Hitesh Satishchandra Doshi vs. JCIT (ITAT Mumbai)

DATE: (Date of pronouncement)
DATE: July 14, 2011 (Date of publication)

Click here to download the judgement (Hitesh_Doshi_STCG_Biz_Profit_30_days.pdf)

Even gains on shares held for 30 days & less is STCG & not business profits

The assesses was engaged in the business of share trading and investments and offered income from sale of shares by way of STCG and LTCG. The AO treated the STCG as business profits on the ground that there was “systematic and regular course of share trading activity, the scale of activity was frequent and huge and the quantity purchased and sold are huge and repetitive”. It was also held that the ratio of purchase to opening balance and sales to closing balance made the assessee a trader in shares and not investor in shares. On appeal, the CIT(A) held that the gain arising on shares held for more than 30 days was STCG while the gains on shares held for less than 30 days was assessable as “business profits”. On cross appeals, HELD deciding in favour of the assessee:

(i) The CIT(A)’s view that the gains could be treated as either STCG or business profits depending on whether they had been held for a period of 30 days or shorter is not proper because the holding period is only one of the several criteria that has to be applied to determine whether the transaction is on trading or investment account. The principles that have to be applied are (a) the intention of the assessee at the time of purchase, (b) whether borrowed funds were used, (c) the frequency of purchase and sales, (d) the treatment in the books etc. No single criteria is conclusive and an overall view has to be taken (Associated Industrial Development 82 ITR 586 (SC) & Holck Larsen 160 ITR 67 (SC) followed);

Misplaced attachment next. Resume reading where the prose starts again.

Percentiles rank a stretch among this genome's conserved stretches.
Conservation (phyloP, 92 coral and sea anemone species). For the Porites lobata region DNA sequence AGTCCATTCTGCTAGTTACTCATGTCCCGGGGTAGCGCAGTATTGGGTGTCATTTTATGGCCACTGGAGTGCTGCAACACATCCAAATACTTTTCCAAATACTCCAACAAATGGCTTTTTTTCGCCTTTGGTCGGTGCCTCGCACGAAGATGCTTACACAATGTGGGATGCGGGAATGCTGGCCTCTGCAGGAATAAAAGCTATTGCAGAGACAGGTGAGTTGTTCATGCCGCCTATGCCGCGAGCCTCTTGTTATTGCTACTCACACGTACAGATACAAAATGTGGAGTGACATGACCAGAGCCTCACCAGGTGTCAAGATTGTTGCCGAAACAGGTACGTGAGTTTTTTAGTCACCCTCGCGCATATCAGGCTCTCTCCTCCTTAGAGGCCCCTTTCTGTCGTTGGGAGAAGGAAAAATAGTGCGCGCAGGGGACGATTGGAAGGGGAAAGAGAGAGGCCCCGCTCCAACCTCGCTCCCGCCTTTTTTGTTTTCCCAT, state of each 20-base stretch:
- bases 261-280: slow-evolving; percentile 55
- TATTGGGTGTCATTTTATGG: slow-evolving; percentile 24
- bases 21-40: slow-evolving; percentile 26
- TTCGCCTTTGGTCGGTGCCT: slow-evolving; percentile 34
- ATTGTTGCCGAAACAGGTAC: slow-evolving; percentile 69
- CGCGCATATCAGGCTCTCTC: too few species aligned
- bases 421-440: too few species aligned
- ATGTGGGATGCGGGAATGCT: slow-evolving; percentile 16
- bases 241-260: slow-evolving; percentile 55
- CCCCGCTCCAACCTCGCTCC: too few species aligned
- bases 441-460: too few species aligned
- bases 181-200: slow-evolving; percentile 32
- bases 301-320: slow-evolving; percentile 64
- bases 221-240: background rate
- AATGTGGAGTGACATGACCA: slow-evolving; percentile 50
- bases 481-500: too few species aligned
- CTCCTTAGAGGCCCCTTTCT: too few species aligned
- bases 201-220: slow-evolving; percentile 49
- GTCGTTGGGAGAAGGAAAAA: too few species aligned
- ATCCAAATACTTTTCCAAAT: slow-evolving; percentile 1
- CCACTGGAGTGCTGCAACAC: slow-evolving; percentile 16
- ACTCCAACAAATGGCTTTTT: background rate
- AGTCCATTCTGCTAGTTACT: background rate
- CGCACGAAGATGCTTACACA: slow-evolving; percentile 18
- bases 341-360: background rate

(ii) On facts, even the gains on shares held for 30 days and less had to be assessed as STCG and not business profits because:

(a) There cannot be a sub-division of transaction relating to STCG. The transactions cannot be bifurcated on the basis of holding period of 30 days so as to classify a part of the gain as STCG and a part as business profit;

(b) The assessee had separate portfolios for investment and trading and in the books, the shares giving rise to the STCG had been treated as an “investment” and not as “stock-in-trade”. The shares were valued at cost and not at lesser of market value;

(c) In view of the consistent treatment of the assessee, it is established that the intention of the assessee at the time of acquiring the shares was for investment and not for trading;

(d) The assessee had used own funds and not borrowed funds to acquire the shares;

(e) As regards the frequency of purchase and sale of shares, transactions through the electronic system of Stock Exchange split a single order into numerous transactions. This gives an unrealistic figure of the number of transactions;

(f) The fact that the gains from shares held for less than 30 days was Rs. 15.19 lakhs as compared to the gains of Rs. 37.76 lakhs on shares held for more than 30 days shows the assessee’s intention to hold the shares for a longer period and to earn income of appreciation of the value of the shares and not earn the profit in the short period change in the price of the shares;

(g) The assessee was regularly earning dividend income;

(h) It is acceptable for an investor to reshuffle his portfolio in a short period in order to reduce the risk of loss of capital or income;

Note: Mahendra C. Shah (ITAT Mumbai) & Gopal Purohit 228 CTR 582 (Bom) (SLP dismissed) followed)

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